Philippine security officials have arrested a fringe politician over his suspected involvement in a failed attempt to bomb the country's main airport and three other China-related targets in Manila.
Agents of the National Bureau of Investigation (NBI) nabbed Elly Pamatong, who has admitted to fanning anti-Chinese sentiments among his followers, at Terminal 2 of the Ninoy Aquino International Airport (NAIA) after he arrived in Manila from Cagayan de Oro province yesterday.
Justice Secretary Leila de Lima said the authorities are investigating the possibility of his involvement in the failed bombings.
NBI chief Virgilio Mendoza said Pamatong was also wanted for malicious mischief over an incident in 2004 when his supporters lined Manila's roads with metal spikes that blew the tires of at least 168 vehicles after he was declared a nuisance candidate in that year's presidential election.
In an interview before his arrest, Pamatong had told The Straits Times that he fanned anti-Chinese sentiments among his followers but denied having a hand in Monday's plot.
"To a certain extent, I am responsible," the self-styled "commander in chief" of the United States Allied Freedom Fighters of the East said.
"All actions against China, I authorised and encouraged those because the Armed Forces of the Philippines have failed to obey the mandate under the Constitution to protect and preserve the Philippine territory, to protect the people," he said.
Pamatong said that Pepito Guerrero, one of the three anti- Chinese fanatics who were arrested on Monday morning over the foiled plot to bomb NAIA, had been working with him for the past 12 years.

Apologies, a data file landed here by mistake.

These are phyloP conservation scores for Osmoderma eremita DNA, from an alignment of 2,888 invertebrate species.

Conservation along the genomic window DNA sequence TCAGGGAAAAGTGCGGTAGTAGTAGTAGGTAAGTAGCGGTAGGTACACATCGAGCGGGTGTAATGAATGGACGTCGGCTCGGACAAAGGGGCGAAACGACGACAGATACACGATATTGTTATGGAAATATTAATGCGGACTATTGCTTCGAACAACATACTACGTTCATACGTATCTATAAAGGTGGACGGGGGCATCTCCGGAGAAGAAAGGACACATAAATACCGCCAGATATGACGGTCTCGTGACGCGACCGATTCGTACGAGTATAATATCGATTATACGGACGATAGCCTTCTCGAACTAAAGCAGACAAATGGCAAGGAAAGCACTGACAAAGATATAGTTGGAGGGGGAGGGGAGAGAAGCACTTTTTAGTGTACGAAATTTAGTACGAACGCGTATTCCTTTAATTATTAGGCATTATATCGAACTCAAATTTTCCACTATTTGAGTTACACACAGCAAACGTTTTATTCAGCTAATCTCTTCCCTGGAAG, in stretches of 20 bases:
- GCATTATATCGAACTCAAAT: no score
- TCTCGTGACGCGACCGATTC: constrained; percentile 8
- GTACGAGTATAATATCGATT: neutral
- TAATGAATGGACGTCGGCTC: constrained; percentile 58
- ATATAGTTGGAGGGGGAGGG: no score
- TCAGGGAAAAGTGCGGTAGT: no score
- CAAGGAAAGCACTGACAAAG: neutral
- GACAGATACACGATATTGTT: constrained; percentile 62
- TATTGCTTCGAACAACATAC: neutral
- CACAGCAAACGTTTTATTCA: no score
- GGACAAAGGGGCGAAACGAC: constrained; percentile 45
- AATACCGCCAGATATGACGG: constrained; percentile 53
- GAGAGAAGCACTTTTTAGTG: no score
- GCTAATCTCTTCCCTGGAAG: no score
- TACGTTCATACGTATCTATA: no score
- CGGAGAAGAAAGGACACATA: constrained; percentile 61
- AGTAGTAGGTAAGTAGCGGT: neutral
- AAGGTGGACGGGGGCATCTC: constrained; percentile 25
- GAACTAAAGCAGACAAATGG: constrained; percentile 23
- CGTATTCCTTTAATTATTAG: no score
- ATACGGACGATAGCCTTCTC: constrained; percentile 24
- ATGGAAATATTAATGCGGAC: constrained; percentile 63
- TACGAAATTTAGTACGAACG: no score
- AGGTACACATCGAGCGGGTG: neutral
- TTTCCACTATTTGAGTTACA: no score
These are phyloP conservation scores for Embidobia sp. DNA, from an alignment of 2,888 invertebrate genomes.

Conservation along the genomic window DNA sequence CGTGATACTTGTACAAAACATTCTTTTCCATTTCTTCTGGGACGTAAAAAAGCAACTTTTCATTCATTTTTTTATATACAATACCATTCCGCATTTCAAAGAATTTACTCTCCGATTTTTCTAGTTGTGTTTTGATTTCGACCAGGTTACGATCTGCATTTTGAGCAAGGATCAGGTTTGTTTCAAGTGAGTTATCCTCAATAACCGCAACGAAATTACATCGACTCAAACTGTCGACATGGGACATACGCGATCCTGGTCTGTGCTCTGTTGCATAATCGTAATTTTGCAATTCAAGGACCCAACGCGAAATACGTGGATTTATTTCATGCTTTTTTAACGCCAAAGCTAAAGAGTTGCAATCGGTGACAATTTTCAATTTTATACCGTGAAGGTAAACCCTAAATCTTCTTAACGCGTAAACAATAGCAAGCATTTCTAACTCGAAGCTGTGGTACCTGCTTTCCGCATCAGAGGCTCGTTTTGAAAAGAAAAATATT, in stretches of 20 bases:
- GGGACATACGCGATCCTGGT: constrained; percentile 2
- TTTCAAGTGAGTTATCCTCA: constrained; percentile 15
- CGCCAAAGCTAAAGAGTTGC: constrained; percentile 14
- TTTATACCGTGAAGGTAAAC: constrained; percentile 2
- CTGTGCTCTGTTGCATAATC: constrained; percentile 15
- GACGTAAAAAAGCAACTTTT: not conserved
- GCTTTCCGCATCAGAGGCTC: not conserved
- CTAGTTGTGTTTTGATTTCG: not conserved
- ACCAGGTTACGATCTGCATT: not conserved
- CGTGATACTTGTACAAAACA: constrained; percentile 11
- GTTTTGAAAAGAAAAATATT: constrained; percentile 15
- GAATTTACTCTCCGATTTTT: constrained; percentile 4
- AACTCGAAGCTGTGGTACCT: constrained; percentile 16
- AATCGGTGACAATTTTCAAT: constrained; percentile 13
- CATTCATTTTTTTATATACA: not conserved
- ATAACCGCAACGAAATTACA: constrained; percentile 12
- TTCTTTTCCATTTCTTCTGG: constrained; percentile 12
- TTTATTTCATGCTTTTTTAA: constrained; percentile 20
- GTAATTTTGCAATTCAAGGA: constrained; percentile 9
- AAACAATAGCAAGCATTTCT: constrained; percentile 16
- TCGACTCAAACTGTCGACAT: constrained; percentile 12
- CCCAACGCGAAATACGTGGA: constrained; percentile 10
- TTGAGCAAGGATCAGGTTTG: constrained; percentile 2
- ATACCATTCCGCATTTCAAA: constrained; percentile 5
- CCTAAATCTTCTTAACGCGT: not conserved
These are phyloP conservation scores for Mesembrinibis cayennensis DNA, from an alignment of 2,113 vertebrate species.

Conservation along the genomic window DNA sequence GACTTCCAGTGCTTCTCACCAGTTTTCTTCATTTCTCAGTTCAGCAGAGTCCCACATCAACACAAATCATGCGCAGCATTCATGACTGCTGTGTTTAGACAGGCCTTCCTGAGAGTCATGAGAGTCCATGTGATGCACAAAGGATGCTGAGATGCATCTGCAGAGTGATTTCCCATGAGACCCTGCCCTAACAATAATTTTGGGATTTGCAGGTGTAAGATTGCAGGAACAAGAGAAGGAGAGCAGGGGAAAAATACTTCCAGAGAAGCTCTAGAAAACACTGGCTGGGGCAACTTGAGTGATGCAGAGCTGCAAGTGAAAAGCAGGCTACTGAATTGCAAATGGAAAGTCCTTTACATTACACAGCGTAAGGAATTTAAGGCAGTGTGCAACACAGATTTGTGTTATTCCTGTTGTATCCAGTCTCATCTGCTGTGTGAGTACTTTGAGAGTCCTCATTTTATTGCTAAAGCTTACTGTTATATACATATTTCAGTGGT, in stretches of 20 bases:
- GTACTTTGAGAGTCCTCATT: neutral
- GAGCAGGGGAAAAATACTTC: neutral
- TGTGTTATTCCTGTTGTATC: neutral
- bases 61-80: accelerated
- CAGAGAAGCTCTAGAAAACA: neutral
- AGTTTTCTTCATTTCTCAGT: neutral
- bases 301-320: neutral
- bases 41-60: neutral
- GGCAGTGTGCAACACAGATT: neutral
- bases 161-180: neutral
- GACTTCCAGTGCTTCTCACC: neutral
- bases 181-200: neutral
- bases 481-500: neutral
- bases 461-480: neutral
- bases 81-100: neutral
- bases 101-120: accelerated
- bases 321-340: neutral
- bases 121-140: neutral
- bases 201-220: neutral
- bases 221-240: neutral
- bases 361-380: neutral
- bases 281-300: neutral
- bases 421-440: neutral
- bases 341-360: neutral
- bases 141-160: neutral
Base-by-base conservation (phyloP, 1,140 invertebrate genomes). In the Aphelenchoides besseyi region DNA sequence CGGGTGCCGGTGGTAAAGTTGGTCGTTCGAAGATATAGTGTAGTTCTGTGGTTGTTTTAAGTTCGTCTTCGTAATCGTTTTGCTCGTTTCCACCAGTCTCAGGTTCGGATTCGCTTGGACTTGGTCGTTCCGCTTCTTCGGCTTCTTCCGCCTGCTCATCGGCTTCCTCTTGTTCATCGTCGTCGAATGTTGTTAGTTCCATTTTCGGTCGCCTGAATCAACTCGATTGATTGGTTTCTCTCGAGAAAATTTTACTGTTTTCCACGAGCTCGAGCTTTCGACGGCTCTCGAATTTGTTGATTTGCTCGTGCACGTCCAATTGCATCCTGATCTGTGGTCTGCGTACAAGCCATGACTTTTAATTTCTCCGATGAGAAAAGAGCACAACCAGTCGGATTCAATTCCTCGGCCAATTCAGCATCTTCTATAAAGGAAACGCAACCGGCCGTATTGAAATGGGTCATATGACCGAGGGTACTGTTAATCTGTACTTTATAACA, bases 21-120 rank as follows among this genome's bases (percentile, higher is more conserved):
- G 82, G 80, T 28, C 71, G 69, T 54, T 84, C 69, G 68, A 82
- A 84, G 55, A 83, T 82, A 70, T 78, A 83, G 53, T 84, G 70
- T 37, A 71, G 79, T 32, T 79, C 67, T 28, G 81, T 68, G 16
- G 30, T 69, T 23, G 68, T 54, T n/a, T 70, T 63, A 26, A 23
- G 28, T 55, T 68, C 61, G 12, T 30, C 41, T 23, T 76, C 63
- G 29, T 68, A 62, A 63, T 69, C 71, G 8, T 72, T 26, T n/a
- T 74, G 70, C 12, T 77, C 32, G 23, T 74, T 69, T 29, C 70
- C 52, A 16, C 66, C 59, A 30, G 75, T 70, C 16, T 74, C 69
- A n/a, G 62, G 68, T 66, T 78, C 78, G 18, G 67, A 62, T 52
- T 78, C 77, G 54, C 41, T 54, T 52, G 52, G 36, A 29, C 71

Guerrero was caught with Emmanuel San Pedro and Sonny Yohanon at 1.45am on Monday as they were about to plant what investigators said was an "improvised incendiary device" in one of the toilets at the airport.
The trio were also planning to plant three bombs at the SM Mall of Asia owned by ethnic Chinese tycoon Henry Sy, and to strafe the Chinese Embassy and the head office of property firm DMCI, which is owned by Mr David Consunji, also an ethnic Chinese.
Investigators said this "misguided group" was frustrated over the country's supposedly soft approach in dealing with China over the South China Sea incidents.
The Philippines said it has taken "appropriate and necessary" steps to protect China's embassy in Manila from attacks by right-wing fringe groups.
In a statement, the Foreign Ministry said it reassured staff at the Chinese mission yesterday that "appropriate and necessary protection is in place to guard against threats and prevent any violent incidents".
This article was published on Sept 4 in The Straits Times.
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